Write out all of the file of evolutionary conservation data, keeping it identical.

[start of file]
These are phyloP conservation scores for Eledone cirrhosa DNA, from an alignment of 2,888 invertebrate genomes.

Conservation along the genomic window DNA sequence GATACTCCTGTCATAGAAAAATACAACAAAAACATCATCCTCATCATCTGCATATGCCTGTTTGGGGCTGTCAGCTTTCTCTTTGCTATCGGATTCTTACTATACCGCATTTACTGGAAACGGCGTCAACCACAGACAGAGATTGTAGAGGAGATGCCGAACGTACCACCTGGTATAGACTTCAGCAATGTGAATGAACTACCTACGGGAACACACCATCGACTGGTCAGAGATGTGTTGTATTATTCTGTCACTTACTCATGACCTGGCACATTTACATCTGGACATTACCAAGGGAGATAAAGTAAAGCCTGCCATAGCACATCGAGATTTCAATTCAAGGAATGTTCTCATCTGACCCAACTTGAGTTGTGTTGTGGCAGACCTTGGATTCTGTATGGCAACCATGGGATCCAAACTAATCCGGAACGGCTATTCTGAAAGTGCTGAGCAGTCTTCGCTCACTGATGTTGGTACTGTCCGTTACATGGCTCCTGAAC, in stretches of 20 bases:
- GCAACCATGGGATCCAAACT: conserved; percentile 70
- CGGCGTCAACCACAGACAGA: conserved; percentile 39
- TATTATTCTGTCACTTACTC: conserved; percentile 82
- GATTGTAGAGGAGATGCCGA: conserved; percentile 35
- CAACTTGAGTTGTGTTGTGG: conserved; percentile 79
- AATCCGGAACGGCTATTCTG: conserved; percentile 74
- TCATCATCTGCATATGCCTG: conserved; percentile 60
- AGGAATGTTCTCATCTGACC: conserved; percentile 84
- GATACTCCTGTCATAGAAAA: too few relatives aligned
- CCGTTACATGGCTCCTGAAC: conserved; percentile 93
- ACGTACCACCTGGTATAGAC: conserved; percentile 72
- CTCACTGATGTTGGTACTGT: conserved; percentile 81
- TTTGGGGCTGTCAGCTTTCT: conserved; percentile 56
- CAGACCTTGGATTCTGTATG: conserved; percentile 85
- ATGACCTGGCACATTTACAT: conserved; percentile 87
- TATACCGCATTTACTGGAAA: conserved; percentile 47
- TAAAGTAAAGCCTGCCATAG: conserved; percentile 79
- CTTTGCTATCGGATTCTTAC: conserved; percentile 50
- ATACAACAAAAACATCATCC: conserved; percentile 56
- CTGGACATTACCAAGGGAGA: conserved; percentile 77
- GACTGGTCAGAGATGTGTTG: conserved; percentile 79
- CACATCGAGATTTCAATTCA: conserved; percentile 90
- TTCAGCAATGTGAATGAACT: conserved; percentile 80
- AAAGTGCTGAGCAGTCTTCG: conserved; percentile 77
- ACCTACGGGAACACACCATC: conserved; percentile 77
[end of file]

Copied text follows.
These are phyloP conservation scores for Eledone cirrhosa DNA, from an alignment of 2,888 invertebrate genomes.

Conservation along the genomic window DNA sequence GATACTCCTGTCATAGAAAAATACAACAAAAACATCATCCTCATCATCTGCATATGCCTGTTTGGGGCTGTCAGCTTTCTCTTTGCTATCGGATTCTTACTATACCGCATTTACTGGAAACGGCGTCAACCACAGACAGAGATTGTAGAGGAGATGCCGAACGTACCACCTGGTATAGACTTCAGCAATGTGAATGAACTACCTACGGGAACACACCATCGACTGGTCAGAGATGTGTTGTATTATTCTGTCACTTACTCATGACCTGGCACATTTACATCTGGACATTACCAAGGGAGATAAAGTAAAGCCTGCCATAGCACATCGAGATTTCAATTCAAGGAATGTTCTCATCTGACCCAACTTGAGTTGTGTTGTGGCAGACCTTGGATTCTGTATGGCAACCATGGGATCCAAACTAATCCGGAACGGCTATTCTGAAAGTGCTGAGCAGTCTTCGCTCACTGATGTTGGTACTGTCCGTTACATGGCTCCTGAAC, in stretches of 20 bases:
- GCAACCATGGGATCCAAACT: conserved; percentile 70
- CGGCGTCAACCACAGACAGA: conserved; percentile 39
- TATTATTCTGTCACTTACTC: conserved; percentile 82
- GATTGTAGAGGAGATGCCGA: conserved; percentile 35
- CAACTTGAGTTGTGTTGTGG: conserved; percentile 79
- AATCCGGAACGGCTATTCTG: conserved; percentile 74
- TCATCATCTGCATATGCCTG: conserved; percentile 60
- AGGAATGTTCTCATCTGACC: conserved; percentile 84
- GATACTCCTGTCATAGAAAA: too few relatives aligned
- CCGTTACATGGCTCCTGAAC: conserved; percentile 93
- ACGTACCACCTGGTATAGAC: conserved; percentile 72
- CTCACTGATGTTGGTACTGT: conserved; percentile 81
- TTTGGGGCTGTCAGCTTTCT: conserved; percentile 56
- CAGACCTTGGATTCTGTATG: conserved; percentile 85
- ATGACCTGGCACATTTACAT: conserved; percentile 87
- TATACCGCATTTACTGGAAA: conserved; percentile 47
- TAAAGTAAAGCCTGCCATAG: conserved; percentile 79
- CTTTGCTATCGGATTCTTAC: conserved; percentile 50
- ATACAACAAAAACATCATCC: conserved; percentile 56
- CTGGACATTACCAAGGGAGA: conserved; percentile 77
- GACTGGTCAGAGATGTGTTG: conserved; percentile 79
- CACATCGAGATTTCAATTCA: conserved; percentile 90
- TTCAGCAATGTGAATGAACT: conserved; percentile 80
- AAAGTGCTGAGCAGTCTTCG: conserved; percentile 77
- ACCTACGGGAACACACCATC: conserved; percentile 77